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stevedam850

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My wife has this crazy idea to remove a door and wall to open up our space a bit more. The first picture is the old room the door and the wall to the right is what we want to remove.
the 2nd picture is the room we are renovating. We would remove the 2 studs to the left. We plan on keeping everything from the top of the door up. In the other room the top of the door is the ceiling of that room.
What do you all suggest? Is it possible or should we get somebody in to look at a possible load bearing issue.
 

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Snoonyb

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You'll need to support the low ceiling prior to tromping the wall and installing a header, and if you are a novice, hire someone.
 

Bob Reynolds

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You have some issues here.

1. There is no header over the current door. This does not appear to be a professional job.

2. The top plate appears to be supporting the ceiling rafters in your finished area.

If that wall is removed then it would require a beam to support the load above. The problem is that you don't appear to have the headroom for the beam.

You best bet is to get a licensed contractor in that knows what they are doing and explain what you are trying to accomplish. That way you will have your options.
 

stevedam850

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It’s scary how bad it was done.
the wall to the left has a rotten stud from the outside and I can push on the drywall and it bounces back and forth. More work that needs to get done.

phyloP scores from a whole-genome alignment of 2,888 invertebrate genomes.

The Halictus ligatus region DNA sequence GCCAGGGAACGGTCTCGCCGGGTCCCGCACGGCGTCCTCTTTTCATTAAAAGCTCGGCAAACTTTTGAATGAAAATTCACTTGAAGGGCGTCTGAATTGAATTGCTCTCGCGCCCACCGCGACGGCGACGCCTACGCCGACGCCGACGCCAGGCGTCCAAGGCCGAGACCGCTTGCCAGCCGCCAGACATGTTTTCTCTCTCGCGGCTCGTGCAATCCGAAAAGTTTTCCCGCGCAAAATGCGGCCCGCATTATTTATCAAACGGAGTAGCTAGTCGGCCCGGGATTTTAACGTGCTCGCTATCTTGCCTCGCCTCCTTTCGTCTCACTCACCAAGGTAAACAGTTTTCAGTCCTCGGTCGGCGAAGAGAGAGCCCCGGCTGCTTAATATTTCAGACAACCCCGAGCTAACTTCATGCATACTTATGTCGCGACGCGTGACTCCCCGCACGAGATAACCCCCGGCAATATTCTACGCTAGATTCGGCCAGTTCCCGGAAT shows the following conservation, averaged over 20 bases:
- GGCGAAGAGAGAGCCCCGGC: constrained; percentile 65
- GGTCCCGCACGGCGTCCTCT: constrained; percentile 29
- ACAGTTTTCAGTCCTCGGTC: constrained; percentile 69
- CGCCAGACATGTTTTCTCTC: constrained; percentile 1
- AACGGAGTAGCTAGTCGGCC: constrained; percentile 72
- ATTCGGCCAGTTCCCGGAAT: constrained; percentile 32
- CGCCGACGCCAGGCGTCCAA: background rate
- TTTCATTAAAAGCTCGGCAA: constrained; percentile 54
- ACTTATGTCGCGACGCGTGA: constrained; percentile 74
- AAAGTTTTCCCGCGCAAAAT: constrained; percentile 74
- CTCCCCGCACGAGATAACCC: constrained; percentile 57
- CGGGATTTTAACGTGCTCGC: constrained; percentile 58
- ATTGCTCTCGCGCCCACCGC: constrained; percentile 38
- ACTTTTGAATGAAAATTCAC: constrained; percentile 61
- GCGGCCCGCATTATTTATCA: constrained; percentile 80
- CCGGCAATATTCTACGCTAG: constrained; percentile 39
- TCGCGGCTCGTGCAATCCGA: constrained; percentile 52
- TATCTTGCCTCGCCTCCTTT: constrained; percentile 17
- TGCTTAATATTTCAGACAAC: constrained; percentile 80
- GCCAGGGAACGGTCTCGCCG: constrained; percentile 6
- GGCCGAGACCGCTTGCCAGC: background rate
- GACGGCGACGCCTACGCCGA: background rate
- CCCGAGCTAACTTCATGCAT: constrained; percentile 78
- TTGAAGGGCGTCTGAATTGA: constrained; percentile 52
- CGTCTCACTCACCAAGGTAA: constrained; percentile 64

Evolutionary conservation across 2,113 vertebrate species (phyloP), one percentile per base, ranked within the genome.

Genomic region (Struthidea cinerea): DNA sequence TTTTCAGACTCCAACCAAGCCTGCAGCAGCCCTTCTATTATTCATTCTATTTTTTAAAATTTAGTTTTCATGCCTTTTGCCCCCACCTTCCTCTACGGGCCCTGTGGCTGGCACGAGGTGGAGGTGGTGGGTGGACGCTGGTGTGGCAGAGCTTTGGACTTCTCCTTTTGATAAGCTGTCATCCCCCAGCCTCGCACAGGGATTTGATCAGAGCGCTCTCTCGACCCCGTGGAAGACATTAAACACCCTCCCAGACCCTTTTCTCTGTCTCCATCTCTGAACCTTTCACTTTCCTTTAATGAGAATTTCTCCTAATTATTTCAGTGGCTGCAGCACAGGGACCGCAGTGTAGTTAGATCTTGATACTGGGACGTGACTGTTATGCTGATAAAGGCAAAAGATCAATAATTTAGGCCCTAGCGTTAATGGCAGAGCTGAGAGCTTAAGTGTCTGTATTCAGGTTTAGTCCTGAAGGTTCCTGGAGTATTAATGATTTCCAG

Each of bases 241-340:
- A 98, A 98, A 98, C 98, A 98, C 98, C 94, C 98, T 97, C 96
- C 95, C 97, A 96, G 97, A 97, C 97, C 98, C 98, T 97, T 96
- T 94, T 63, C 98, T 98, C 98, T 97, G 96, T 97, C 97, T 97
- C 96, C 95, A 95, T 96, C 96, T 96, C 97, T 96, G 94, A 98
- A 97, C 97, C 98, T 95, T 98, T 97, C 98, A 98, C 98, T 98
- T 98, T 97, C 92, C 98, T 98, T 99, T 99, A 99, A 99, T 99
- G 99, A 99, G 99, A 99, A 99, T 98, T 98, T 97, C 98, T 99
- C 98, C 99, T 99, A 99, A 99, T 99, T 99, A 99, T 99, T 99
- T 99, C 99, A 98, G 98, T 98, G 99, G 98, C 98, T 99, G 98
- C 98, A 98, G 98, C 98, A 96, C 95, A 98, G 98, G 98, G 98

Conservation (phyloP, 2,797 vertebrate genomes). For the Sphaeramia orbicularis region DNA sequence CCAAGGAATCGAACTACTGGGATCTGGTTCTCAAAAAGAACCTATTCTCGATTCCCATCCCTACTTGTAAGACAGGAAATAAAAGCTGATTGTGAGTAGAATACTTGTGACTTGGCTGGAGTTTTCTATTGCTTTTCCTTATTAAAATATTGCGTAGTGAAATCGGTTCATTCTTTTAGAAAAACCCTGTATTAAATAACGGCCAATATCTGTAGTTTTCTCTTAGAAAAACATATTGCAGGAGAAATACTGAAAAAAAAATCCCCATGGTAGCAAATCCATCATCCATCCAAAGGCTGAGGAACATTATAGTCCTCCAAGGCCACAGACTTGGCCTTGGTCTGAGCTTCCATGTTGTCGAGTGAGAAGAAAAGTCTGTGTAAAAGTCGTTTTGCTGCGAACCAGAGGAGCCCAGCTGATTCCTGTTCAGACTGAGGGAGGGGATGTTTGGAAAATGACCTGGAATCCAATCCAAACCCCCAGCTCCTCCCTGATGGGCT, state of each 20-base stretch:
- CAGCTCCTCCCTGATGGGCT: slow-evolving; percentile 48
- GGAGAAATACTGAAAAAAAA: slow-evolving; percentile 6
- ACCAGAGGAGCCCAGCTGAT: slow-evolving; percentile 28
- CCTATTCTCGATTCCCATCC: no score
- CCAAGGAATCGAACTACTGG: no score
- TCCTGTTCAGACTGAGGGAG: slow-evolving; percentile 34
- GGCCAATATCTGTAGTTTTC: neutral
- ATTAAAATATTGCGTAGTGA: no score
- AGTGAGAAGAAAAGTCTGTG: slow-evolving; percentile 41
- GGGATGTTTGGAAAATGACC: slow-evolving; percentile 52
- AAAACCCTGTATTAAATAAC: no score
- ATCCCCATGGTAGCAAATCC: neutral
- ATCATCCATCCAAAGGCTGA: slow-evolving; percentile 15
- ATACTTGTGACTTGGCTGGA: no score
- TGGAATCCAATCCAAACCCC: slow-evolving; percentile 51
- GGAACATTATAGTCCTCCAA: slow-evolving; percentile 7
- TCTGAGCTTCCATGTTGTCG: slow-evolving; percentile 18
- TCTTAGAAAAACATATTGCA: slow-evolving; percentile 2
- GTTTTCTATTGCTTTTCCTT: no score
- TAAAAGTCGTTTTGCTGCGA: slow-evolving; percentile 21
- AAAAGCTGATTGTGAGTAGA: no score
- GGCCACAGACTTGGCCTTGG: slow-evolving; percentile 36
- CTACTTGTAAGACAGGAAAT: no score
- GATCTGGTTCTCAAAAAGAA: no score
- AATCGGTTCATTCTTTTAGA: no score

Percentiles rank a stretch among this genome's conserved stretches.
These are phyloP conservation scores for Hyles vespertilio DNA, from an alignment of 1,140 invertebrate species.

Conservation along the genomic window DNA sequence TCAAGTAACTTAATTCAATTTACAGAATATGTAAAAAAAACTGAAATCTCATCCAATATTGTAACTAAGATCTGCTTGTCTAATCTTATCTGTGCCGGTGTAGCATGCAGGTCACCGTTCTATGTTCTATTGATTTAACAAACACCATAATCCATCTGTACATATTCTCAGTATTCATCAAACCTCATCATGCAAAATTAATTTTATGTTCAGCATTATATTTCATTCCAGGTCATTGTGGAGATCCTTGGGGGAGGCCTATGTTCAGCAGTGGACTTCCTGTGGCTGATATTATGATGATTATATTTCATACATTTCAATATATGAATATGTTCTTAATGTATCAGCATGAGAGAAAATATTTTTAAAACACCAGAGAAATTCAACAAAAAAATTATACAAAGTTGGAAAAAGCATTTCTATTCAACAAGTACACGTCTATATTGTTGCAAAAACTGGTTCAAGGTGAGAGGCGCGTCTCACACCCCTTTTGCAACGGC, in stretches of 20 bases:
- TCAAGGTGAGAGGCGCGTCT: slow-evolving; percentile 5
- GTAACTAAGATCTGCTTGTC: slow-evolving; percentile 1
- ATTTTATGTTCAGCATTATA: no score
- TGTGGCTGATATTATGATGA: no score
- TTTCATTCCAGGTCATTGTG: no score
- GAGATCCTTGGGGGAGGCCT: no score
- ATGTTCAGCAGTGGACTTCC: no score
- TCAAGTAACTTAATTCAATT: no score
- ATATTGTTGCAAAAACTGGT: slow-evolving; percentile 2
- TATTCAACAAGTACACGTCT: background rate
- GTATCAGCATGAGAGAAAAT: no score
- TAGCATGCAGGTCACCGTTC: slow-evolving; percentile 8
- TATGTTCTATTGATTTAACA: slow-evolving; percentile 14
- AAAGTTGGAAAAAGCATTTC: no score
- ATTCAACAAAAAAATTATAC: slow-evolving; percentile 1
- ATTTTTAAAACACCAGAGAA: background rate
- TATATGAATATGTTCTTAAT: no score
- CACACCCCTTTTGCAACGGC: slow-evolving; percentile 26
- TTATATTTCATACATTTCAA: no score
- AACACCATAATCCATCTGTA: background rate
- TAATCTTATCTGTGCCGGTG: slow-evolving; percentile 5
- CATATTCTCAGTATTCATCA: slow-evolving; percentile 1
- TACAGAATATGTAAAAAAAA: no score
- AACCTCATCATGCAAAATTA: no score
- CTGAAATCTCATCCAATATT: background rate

tome for a professional.
 

zannej

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I was going to suggest a stud hanger (simpson strongtie makes some) but I don't know in this situation.
 

MrMiz

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good news is that it's "do-able"
bad news is that there is a lot of detail to consider. Since it appears to be under load (I'm assuming the ceiling in the other room isn't just dropped for convenience) it's probably a good idea to get somebody to calculate the loads and figure out the correct baring points. IE is there support down through the floor below to hold 2 new points. Your "pillars" have to land on something under the subfloor that can support the load. Since we can't see any of that I would think getting somebody on site to either show you those points or draw it out for you. Once you know the plan you might have a better picture of if you can do it yourself or not. For example. When I did something a lot like this I had to take my load point all the way down through the floor, through the crawlspace to a concrete pad/pillar to support the roof load above. I had to crawl on my hands and knees in the crawlspace and "pour" the new concrete pad. This kind of detail maybe a major influencer in your decision and you might want to just hand the drawing over to a professional and let them execute the plan. It might also help you address the current problems that most of us here suspect you could have with that wall already or even give you a way to put the breaks on this project and decide to put the money and time somewhere else.
 

Sparky617

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Where is this hot mess? Is this in the basement? Are the joists running parallel or perpendicular to the wall? What is above this space, another living level or attic space. If attic is the structure trusses or rafter & joists?
 

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